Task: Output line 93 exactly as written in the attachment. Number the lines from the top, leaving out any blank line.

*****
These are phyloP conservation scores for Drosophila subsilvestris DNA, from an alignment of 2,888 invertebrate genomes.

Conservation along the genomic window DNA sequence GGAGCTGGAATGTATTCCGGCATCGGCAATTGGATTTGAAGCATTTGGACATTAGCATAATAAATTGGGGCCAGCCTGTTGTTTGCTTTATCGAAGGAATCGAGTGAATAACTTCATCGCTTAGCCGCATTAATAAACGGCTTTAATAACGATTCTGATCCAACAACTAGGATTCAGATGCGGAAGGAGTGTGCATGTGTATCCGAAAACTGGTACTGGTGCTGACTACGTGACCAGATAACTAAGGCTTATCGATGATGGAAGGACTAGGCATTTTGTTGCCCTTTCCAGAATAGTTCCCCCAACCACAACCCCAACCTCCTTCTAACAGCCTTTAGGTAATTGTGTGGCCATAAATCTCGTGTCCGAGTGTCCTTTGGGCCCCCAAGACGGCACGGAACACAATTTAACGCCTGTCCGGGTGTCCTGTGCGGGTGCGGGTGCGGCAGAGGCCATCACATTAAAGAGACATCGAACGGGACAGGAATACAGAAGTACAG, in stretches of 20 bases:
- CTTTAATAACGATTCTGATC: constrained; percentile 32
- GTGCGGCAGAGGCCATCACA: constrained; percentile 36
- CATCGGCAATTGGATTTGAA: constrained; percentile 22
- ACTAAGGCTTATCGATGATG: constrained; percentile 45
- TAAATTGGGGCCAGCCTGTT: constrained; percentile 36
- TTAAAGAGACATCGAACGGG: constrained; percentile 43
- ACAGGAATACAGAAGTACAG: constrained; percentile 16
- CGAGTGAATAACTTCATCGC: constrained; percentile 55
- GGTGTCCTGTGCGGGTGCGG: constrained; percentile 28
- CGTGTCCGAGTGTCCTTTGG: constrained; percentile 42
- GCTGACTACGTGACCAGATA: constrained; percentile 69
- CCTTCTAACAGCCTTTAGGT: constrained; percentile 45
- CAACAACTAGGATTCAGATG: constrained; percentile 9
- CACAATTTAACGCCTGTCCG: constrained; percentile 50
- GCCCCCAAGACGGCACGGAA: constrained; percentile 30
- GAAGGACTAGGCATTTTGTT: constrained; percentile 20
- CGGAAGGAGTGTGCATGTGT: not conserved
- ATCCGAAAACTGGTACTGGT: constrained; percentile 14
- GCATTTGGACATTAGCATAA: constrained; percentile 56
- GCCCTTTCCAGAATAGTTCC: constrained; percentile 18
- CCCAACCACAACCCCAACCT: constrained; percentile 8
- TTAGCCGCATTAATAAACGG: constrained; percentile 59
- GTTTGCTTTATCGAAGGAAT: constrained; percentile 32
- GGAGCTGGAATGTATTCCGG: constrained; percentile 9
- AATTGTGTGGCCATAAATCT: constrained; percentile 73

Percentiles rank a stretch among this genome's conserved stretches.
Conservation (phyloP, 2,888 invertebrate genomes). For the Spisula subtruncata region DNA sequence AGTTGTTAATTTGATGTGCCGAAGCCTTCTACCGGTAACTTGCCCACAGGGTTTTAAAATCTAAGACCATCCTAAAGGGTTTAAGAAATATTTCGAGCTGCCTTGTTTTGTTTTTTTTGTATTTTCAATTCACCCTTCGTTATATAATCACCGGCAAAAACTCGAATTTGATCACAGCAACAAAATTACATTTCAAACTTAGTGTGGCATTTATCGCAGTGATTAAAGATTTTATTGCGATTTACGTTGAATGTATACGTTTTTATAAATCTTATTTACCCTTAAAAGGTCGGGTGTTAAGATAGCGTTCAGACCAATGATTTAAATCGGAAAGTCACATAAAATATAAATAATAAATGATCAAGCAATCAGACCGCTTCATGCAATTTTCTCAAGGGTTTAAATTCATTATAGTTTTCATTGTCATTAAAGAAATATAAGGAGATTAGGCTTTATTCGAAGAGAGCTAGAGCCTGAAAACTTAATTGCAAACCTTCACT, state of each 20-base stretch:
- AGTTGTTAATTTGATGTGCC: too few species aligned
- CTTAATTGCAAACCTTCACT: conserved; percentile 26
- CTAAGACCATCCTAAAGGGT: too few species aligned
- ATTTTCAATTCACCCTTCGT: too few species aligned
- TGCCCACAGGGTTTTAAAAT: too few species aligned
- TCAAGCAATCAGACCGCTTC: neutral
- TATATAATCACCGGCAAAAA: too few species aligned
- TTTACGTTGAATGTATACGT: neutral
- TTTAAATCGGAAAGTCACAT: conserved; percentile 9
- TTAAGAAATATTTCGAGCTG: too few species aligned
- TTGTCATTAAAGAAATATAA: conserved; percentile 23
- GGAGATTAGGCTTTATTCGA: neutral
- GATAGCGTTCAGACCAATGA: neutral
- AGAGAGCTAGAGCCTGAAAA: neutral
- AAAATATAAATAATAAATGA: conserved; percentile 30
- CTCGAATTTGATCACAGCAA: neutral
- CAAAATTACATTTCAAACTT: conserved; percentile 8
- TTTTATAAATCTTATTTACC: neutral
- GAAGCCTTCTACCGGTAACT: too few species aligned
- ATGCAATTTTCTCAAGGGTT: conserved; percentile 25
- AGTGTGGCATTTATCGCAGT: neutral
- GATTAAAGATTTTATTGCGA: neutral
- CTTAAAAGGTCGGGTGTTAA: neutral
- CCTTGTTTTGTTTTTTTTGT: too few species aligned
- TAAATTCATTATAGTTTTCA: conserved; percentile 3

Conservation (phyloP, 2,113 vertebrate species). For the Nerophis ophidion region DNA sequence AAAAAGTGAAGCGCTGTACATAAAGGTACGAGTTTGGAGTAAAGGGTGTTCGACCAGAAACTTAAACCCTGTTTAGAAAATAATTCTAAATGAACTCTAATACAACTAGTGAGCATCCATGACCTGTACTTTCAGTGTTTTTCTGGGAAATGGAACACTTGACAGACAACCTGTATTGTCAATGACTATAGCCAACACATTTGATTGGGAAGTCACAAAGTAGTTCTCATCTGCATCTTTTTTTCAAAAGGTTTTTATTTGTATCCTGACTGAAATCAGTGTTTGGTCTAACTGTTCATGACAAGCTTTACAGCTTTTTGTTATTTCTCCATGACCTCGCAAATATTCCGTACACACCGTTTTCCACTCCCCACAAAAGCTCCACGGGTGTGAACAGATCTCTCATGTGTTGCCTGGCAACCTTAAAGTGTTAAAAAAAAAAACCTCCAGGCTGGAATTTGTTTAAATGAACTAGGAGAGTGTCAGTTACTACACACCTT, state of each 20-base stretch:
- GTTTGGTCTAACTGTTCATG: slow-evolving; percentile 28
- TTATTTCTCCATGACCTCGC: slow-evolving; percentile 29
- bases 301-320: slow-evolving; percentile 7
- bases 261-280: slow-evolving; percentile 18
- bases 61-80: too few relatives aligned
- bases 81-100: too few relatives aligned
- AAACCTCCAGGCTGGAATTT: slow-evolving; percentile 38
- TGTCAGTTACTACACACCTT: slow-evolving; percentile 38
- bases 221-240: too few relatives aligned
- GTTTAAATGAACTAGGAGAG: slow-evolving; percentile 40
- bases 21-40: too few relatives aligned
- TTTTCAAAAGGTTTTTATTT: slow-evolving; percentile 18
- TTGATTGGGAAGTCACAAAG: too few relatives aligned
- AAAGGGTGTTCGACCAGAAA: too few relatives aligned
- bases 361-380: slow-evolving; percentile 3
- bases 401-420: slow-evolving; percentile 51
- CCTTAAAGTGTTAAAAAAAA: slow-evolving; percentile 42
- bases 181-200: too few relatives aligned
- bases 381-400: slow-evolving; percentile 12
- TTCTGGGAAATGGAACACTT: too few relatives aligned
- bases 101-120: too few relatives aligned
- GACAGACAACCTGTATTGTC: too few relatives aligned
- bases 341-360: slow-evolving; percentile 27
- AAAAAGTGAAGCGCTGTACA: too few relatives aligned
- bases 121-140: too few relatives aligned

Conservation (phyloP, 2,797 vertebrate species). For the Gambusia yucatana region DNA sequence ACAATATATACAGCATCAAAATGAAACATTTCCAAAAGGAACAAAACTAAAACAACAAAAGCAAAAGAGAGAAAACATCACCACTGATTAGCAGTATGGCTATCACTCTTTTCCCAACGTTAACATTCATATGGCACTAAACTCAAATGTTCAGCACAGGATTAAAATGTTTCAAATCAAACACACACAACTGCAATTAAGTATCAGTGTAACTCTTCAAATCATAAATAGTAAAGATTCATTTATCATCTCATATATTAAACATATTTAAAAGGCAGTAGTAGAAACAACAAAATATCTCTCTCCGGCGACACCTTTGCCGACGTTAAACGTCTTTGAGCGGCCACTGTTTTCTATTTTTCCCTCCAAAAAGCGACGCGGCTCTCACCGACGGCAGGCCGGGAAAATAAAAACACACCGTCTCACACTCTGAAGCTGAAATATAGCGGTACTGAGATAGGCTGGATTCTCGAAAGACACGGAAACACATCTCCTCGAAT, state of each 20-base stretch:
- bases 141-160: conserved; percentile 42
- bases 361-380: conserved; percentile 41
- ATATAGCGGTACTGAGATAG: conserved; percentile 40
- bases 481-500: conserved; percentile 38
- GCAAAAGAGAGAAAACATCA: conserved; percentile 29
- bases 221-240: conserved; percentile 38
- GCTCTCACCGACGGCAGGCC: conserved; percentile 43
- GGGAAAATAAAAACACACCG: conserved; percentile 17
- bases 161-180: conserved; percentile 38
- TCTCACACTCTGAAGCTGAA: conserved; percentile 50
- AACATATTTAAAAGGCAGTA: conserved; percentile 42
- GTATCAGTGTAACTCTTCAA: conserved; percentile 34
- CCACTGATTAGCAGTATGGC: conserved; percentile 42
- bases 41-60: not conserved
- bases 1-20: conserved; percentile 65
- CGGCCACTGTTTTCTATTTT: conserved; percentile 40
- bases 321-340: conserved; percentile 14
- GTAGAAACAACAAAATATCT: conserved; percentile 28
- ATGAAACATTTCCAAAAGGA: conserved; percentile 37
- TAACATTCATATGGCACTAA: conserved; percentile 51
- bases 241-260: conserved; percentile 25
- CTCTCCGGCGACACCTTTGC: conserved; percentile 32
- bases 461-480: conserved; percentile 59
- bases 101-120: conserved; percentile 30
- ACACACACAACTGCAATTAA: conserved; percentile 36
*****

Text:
- GTATCAGTGTAACTCTTCAA: conserved; percentile 34